Natasha Jones seen here with her son Treyson Castillo at her home in Farmington on Friday. Jones went through Job Corps and now works at McDonalds.
Natasha Jones seen here with her son Treyson Castillo at her home in Farmington on Friday. Jones went through Job Corps and now works at McDonalds. (Jon Austria/The Daily Times)
FARMINGTON — Several local agencies that work to connect the unemployed with jobs are coming together to improve the employment situation in San Juan County.

New Mexico Job Corps and New Mexico Workforce Solutions, along with San Juan County Partnership and the Community Health Improvement Campaign, are trying to identify employment barriers in the community. And they're also hoping to come up with some solutions.

Mark Marquez is a career advisor with Job Corps, which helps young people between the ages of 16 and 24 obtain job training and certifications and find employment.

"David Velasquez with Workforce Solutions and I are connected through the Work Keys program, which helps employers test potential hires. The test determines if the person will fit into the profile of what the employers want," Marquez said.

Job Corps also offers various screenings as part of admission into its program. The admission program was temporarily halted following sequestration, but Job Corps is now accepting applicants again. Young people accepted into Job Corps program are sent to training centers within the state. The center they are sent to depends on their screening results and vocational interests. Housing and stipends are provided during the training.

Natasha Jones, 19, who has completed the Job Corps program, said it helped set her on a positive employment path. For her training, Jones spent seven months in Albuquerque learning office administration skills.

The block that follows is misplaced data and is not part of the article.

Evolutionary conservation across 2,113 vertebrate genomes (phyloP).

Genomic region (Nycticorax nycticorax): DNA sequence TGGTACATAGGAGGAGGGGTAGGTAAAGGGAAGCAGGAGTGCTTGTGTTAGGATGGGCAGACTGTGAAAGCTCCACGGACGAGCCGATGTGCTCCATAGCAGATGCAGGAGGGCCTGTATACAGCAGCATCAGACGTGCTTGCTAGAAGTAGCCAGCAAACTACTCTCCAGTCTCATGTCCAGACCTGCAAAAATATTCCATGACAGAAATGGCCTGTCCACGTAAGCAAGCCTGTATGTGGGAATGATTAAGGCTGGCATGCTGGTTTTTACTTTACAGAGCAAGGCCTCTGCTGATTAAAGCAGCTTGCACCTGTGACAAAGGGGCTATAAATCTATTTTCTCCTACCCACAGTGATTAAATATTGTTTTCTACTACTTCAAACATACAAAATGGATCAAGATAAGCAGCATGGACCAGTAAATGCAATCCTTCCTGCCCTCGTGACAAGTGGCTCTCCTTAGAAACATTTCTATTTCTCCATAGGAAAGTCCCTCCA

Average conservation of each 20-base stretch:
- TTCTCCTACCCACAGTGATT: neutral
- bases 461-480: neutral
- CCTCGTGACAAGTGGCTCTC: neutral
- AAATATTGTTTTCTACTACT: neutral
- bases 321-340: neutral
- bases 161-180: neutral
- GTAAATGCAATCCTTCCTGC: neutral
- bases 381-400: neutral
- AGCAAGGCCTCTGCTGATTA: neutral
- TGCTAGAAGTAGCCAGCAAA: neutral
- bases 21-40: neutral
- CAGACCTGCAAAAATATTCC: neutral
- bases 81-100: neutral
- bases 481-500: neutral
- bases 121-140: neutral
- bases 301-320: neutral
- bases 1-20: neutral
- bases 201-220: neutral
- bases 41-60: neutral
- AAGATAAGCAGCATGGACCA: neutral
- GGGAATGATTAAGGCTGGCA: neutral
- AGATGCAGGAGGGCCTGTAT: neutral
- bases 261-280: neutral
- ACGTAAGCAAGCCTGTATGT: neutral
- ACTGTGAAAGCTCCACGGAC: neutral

"They taught me how to do Microsoft, Powerpoint and other office skills," Jones said. "After you get out, you have a career adviser who helps you get a job."

Jones is now working as a cashier at McDonald's in Farmington and is soon to be promoted to crew trainer.

"Natasha did great in the training, and her manager wants to move her up to more leadership roles," said Marquez. "That's what Job Corps does. It gives them a good base and gives them what they need to move up. Natasha is also intent on completing her high school diploma and is really trying hard to succeed."

Marquez says programs like Job Corps are important due to the high rate of unemployment among young people.

"Youth have the highest estimated unemployment rate, hovering at about 20 percent nationwide," he said. "The poverty rate is also about 20 percent.

Access to affordable housing, which is also related to the high rate of poverty, is one of the barriers to employability that Marquez and the others have identified.

"If you're earning $7.50 an hour in your job, your safety net is eroded. Many people can't afford to pay rent for an apartment at that rate," he said.

Pamela Drake, the director of San Juan County Partnership, agrees that lack of affordable housing is a major problem in the county.